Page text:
Sanker, Rumsumhin, Ramyad, Resmu, Rutnu, Salamutalu, Snodunden, Shazjada,

Shajurb, Sabnath, Simroo,  Somnar Mengaul,  Sukba, Sookhan, Sookra, Somra

Lalloo, Somra Nimmur, Sarukissen, Sutraton, Sucknu, Jakam, Burdia, Bundoo.

 

3. Pay list of Crown Lands Estate for week ending 10 April 1886: Note

different spellings for same names listed for 3 Apr 1886: Agnoocea, Augmo,

Baijoo, Ballea, Barhoo, Bhagobutty L., Bhagobutty Ram, Bagwansahaie,

Bhulloo, Beekham, Button Napoo, Bissessur, Bissessuree, Boodhun, Bundhoo,

Bundhea, Boodna, Chakowree, Chootra, Chowtie, Chujjoo, Chumme, Dagull,

Donie, Dilchandsingo, Doola, Dorlaum, Ekwara, Fokeer Mahomed, Gopee,

Gujadhur,  Horli, Hulass, Hoossany, Jutame, Joorhester, Jomal, Kalkasingo,

Kihane, Kessmar, Khiroda, Luchiman, Lukpotia, Lukhina, Lukkia Dilloo,

Mainwa, Manchoo, Mingnul, Mucktolia, Munnoosing, Naga, Naytookally, Panchoo,

Penya, Phobagra, Poonea, Payne, Prionath, Raghoo.

 

4. Bhowanibhick, age 55, son of Chowpaie ,5' 7.25",who originally came on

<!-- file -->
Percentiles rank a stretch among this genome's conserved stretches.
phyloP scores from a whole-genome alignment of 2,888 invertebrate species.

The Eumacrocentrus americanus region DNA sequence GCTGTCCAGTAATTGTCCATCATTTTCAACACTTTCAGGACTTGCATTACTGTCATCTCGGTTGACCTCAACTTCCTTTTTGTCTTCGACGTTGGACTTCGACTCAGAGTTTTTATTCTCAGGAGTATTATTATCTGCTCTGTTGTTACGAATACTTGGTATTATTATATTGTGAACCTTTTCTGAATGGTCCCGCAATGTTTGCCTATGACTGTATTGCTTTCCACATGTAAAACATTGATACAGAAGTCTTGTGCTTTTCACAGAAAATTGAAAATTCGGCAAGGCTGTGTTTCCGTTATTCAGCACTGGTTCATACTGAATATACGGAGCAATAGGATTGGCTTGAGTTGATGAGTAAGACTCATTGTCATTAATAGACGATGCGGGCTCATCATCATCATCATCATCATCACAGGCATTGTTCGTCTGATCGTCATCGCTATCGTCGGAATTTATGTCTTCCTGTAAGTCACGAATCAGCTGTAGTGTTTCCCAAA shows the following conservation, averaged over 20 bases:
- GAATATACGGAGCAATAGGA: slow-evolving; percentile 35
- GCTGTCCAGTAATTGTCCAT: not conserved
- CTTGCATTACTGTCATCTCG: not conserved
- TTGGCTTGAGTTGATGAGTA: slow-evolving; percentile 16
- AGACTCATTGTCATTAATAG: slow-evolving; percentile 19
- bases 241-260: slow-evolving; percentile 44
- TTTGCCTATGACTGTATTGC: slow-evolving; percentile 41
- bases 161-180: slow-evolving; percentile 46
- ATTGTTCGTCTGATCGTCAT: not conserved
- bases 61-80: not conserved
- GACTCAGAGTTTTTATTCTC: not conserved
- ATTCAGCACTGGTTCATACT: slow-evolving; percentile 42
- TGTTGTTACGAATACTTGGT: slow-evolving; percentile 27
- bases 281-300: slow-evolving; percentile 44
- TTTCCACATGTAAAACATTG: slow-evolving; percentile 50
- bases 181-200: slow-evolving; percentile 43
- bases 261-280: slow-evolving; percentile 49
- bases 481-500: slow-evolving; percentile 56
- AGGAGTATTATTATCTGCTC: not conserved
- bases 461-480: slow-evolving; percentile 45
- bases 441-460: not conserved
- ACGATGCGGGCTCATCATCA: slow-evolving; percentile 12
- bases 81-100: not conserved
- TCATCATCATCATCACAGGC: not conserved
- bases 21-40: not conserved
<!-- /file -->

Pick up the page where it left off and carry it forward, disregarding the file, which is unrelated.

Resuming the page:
the Foyle (number 4) in 1880 to St. Lucia is registered to return to

Calcutta, India on the Hereford, which sailed on 4 Sept 1890, with his wife

and at least 3 children. He last worked on Crown lands.

 

5. Sukram age 38, son of Mungha, 5' 2.5", who originally came on the Bann

(number 237) in 1881 to St. Lucia elected bounty of 10 Pounds on 6 Mar 1891.

He had a wife. He last worked at the Roseau estate

 

6. Dhowday , age 31, son of  Onsori, 5' 4.5",  who originally come on the

Bann (number 228) in 1881 to St. Lucia elected to return to India. He had a

brother. He last worked at the Roseau estate.

 

7. Hunoomansing, age 35 who came on the Bracadaile (register number 1467 and